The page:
“So many artists have built a really strong relationship with their fans online and created a way for them to connect via purchasing. That will remain. Artists will be more engaged with it throughout the year, which is a great thing because it's good for their business.”
-Tersha Willis, Terrible Merch
Jenkins is philosophical that the pain of 2020 can be turned into new strengths for artists in 2021 and beyond. Central to this will be a greater focus on D2C. “I think there are going be a lot of lessons learned from this year by acts who maybe have neglected their D2C campaigns,” he says. “The bands that have been super hands-on and also been very aware of what the D2C store is doing [will do well]. The D2C store is propping up your business right now. It is those types of bands that you'll see really double down on their efforts.”
Hampson says that merchandise should now be treated not as a nice add-on to a record release but as releases in their own right. “It's quite an exciting thing to think about merch in that way,” he says. “You can think about it like how you would announce a single. You can build up a bit of anticipation and definitely give people that sense that they are getting something first or that they are incentivised for being part of something at an early stage. We're going to focus it like it's an album campaign – an album campaign that lasts all year, every year!”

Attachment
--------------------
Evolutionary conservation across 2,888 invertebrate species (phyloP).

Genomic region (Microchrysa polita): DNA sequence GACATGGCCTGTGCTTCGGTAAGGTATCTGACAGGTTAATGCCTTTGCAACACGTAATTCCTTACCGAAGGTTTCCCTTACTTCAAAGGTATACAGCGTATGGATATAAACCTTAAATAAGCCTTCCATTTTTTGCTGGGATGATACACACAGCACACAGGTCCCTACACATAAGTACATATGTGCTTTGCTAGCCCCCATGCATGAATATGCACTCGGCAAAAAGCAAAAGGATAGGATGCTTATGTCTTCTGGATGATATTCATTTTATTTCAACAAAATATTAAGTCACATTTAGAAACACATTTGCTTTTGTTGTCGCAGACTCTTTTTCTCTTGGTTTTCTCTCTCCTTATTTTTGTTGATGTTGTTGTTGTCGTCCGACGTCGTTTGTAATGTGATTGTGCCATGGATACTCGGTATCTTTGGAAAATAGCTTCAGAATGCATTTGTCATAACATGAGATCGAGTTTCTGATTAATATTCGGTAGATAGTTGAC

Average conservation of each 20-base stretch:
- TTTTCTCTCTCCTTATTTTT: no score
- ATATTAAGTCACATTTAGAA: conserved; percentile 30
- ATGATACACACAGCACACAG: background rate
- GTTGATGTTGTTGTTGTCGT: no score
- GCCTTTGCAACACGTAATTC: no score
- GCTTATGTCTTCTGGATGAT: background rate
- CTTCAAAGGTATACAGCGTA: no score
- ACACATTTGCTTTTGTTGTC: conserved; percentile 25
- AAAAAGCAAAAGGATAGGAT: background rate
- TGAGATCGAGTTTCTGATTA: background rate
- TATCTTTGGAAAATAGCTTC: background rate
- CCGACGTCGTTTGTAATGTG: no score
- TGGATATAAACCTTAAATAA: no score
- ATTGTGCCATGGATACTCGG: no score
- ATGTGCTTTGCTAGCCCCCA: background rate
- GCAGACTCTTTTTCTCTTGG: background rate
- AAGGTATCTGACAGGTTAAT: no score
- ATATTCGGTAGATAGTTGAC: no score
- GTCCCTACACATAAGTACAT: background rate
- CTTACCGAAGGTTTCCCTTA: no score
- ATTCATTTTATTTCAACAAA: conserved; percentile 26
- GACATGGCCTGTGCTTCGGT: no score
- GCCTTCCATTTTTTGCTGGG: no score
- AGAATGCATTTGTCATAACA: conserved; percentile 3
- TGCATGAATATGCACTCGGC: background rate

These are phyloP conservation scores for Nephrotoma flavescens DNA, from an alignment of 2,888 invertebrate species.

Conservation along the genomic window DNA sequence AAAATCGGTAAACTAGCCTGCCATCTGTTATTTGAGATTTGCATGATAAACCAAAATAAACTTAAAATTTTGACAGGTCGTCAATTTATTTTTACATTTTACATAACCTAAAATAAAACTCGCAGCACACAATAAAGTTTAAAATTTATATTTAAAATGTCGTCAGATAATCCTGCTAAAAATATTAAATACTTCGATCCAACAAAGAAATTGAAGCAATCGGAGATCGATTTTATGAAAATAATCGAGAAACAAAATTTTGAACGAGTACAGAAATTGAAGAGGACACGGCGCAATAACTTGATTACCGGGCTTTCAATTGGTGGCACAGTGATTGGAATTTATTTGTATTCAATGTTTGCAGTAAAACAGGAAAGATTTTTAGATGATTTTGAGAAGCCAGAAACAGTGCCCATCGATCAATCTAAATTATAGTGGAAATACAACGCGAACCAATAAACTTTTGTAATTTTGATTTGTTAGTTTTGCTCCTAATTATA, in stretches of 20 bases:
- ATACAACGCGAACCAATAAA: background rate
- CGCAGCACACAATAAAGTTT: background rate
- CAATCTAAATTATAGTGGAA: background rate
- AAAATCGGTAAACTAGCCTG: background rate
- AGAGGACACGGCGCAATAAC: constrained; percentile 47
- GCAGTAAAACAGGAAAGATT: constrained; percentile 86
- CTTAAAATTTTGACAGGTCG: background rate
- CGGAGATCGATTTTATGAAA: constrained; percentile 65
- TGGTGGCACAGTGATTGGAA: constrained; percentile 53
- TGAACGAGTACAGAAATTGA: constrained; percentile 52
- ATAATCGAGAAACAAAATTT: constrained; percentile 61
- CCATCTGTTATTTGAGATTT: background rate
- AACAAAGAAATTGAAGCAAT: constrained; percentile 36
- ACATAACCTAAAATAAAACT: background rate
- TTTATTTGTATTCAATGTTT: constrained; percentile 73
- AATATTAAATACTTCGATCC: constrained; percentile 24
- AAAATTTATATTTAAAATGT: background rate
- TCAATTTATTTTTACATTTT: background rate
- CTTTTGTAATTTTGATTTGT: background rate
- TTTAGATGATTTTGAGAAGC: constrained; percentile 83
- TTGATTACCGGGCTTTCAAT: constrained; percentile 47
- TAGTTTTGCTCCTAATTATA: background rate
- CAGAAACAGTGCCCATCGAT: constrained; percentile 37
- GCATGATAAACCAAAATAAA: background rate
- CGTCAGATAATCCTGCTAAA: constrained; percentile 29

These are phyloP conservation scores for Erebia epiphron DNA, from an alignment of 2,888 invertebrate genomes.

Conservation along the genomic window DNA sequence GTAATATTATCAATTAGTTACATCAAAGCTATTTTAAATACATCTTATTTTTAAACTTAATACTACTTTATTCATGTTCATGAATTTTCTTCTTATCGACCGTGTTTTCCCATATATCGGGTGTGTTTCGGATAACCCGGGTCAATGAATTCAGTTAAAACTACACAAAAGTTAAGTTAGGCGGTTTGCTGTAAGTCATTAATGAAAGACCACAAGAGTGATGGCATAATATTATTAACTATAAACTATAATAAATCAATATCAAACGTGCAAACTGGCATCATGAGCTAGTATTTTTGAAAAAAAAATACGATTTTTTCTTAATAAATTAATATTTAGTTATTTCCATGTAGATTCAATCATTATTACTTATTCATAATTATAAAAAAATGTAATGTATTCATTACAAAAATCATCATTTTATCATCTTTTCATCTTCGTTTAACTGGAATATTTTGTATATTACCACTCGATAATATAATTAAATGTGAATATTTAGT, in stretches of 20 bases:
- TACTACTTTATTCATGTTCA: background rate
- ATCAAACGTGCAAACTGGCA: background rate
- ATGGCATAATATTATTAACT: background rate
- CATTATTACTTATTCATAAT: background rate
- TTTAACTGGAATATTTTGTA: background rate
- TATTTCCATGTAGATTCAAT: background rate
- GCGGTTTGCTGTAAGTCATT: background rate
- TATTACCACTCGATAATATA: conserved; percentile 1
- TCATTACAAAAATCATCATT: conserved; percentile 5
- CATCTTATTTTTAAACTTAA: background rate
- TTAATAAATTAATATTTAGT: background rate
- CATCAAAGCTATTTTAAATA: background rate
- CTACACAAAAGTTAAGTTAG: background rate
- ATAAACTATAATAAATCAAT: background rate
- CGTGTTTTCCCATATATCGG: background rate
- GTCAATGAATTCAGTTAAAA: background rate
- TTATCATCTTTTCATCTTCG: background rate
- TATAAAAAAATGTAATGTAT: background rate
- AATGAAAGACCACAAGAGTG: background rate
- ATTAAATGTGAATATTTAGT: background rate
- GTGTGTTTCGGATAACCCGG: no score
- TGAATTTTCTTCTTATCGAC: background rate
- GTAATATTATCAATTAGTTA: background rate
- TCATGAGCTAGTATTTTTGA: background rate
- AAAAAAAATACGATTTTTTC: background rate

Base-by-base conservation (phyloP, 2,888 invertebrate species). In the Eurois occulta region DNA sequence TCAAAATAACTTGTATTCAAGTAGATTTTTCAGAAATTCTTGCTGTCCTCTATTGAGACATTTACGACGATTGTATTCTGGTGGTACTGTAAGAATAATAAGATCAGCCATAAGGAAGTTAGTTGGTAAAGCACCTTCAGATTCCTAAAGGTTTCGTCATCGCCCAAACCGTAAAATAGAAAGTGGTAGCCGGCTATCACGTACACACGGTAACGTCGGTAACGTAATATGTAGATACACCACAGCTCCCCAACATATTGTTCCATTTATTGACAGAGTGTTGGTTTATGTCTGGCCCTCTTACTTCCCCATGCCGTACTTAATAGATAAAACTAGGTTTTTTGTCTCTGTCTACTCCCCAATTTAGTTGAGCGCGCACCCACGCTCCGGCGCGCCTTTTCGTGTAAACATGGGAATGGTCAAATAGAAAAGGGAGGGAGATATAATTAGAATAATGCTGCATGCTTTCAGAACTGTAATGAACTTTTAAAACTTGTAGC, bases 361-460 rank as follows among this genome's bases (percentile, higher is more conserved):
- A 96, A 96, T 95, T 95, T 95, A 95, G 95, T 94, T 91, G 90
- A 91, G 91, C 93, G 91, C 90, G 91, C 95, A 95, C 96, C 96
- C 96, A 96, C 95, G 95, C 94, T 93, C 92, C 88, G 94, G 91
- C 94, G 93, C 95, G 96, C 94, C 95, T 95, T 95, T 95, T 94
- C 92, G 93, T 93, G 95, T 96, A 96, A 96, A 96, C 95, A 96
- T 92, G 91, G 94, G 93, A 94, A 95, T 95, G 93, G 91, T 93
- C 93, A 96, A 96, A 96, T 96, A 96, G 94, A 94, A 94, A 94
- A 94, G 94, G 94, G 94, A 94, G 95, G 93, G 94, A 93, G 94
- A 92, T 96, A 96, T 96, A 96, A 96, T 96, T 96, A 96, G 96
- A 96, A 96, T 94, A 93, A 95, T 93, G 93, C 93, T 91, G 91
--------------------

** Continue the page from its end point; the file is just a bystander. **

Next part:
There has been a lot of talk in 2020 about the ‘new normal’ and how people and societies will operate in the future that is distinct from how they behaved in the relatively recent past. Even when full touring resumes, the hope is that D2C is kept as much a priority as it has been this year and that it gets the same level of attention and focus – from artists and fans alike – next year and beyond.
Coultart is confident this change – born of necessity in dark times – will hold.
“It will just continue to grow because of the change in consumer behaviour,” he proposes. “Everyone has been buying things on e-commerce for years, but what this does is it makes buying off the band's website more of a natural thing. A major label executive recently said to me that the future of music, in terms of retail, is D2C and streaming. That's it. That's the future we should be preparing for.”